This article is not a primer on how to pray in general. There are many good books on prayer and the Siddur/ prayer book of Yehudah. Rather it points out the kind of prayer the returning Israelites need to engage in order to receive instruction and directions on how to get out of the ingrained patterns of our corporate and individual sins and mindsets. To this effect, Yached Levavenu strongly urges readers to pray, i.e. talk to G-d, not just at regular times, but most importantly whenever they are prompted by feelings that arise from what they read, study, meditate / contemplate on, and when they are “emotionally moved and prompted by inner urges of one’s spirit.” These "feelings" are indicators of relationship that are being achieved or are already there. These times of emotional movement in one’s inner being are the best times to communicate with G-d, since then we experience the promptings of our subconscious minds, G-d’s Inspiration and the outpourings of our responsive souls.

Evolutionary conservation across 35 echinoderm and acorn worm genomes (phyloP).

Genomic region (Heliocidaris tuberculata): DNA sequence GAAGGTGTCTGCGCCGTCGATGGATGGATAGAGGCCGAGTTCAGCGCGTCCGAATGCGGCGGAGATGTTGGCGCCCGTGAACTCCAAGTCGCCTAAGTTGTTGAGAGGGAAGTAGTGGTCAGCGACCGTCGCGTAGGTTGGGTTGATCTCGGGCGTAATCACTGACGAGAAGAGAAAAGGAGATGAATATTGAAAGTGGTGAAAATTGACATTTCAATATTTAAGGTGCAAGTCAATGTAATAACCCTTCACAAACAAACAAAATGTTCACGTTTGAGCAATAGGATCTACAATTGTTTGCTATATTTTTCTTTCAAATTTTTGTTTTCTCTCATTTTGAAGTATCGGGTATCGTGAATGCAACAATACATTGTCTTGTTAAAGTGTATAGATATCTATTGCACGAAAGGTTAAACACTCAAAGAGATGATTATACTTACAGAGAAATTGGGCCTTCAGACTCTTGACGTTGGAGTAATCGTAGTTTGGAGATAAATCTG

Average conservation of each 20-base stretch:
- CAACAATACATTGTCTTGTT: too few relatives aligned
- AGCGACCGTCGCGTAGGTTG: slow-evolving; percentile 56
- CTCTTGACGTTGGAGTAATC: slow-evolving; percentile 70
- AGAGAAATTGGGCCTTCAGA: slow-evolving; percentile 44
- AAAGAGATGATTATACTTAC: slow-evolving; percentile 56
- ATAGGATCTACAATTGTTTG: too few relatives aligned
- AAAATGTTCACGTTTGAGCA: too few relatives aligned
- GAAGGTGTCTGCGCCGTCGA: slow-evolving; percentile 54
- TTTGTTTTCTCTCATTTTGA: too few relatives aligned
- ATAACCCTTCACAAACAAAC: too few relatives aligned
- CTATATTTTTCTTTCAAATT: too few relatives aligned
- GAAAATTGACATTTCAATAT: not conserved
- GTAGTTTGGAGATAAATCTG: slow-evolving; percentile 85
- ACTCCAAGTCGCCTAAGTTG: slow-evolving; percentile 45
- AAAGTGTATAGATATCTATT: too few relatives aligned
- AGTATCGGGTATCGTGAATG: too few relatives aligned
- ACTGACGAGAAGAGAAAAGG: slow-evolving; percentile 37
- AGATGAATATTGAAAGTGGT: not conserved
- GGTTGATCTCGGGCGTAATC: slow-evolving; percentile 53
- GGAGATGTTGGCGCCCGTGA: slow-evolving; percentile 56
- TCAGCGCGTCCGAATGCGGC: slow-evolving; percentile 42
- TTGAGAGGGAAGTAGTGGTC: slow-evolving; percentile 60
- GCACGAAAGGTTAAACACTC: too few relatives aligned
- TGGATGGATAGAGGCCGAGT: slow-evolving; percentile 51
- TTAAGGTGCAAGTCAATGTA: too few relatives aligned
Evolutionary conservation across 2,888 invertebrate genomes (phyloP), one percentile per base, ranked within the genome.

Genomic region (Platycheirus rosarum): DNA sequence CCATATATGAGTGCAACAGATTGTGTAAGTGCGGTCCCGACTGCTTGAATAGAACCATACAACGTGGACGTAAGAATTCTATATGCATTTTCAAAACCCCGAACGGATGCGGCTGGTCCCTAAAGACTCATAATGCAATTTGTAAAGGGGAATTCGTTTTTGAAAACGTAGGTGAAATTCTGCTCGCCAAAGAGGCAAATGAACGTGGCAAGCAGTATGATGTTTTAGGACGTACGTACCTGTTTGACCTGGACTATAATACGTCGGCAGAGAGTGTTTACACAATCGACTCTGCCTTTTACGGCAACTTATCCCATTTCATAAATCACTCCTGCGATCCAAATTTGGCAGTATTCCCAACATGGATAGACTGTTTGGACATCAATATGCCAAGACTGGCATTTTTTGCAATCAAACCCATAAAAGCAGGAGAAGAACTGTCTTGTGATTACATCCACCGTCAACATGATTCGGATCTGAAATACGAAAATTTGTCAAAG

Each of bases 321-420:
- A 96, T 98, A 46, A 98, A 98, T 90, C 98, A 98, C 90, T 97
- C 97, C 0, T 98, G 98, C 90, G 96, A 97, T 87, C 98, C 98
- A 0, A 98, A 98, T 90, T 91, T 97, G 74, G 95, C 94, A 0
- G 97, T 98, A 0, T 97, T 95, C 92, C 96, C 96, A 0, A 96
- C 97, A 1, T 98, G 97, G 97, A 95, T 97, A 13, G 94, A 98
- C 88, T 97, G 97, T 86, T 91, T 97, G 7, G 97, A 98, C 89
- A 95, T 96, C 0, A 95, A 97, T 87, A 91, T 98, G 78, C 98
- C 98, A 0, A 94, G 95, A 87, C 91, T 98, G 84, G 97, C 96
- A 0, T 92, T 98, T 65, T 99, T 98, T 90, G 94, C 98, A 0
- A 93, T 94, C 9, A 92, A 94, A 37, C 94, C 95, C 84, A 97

“Righteousness is thine O L-rd and confusion is ours. How can we complain? What can we say? What can we urge? How can we justify ourselves? Let us search and examine our ways and return to thee, for thy right hand is stretched out to receive those who repent.”
— Tachanun Prayer
“We know not what to do, but our eyes are upon thee.”
— II Chron. 20:12
Suggestions for what to do: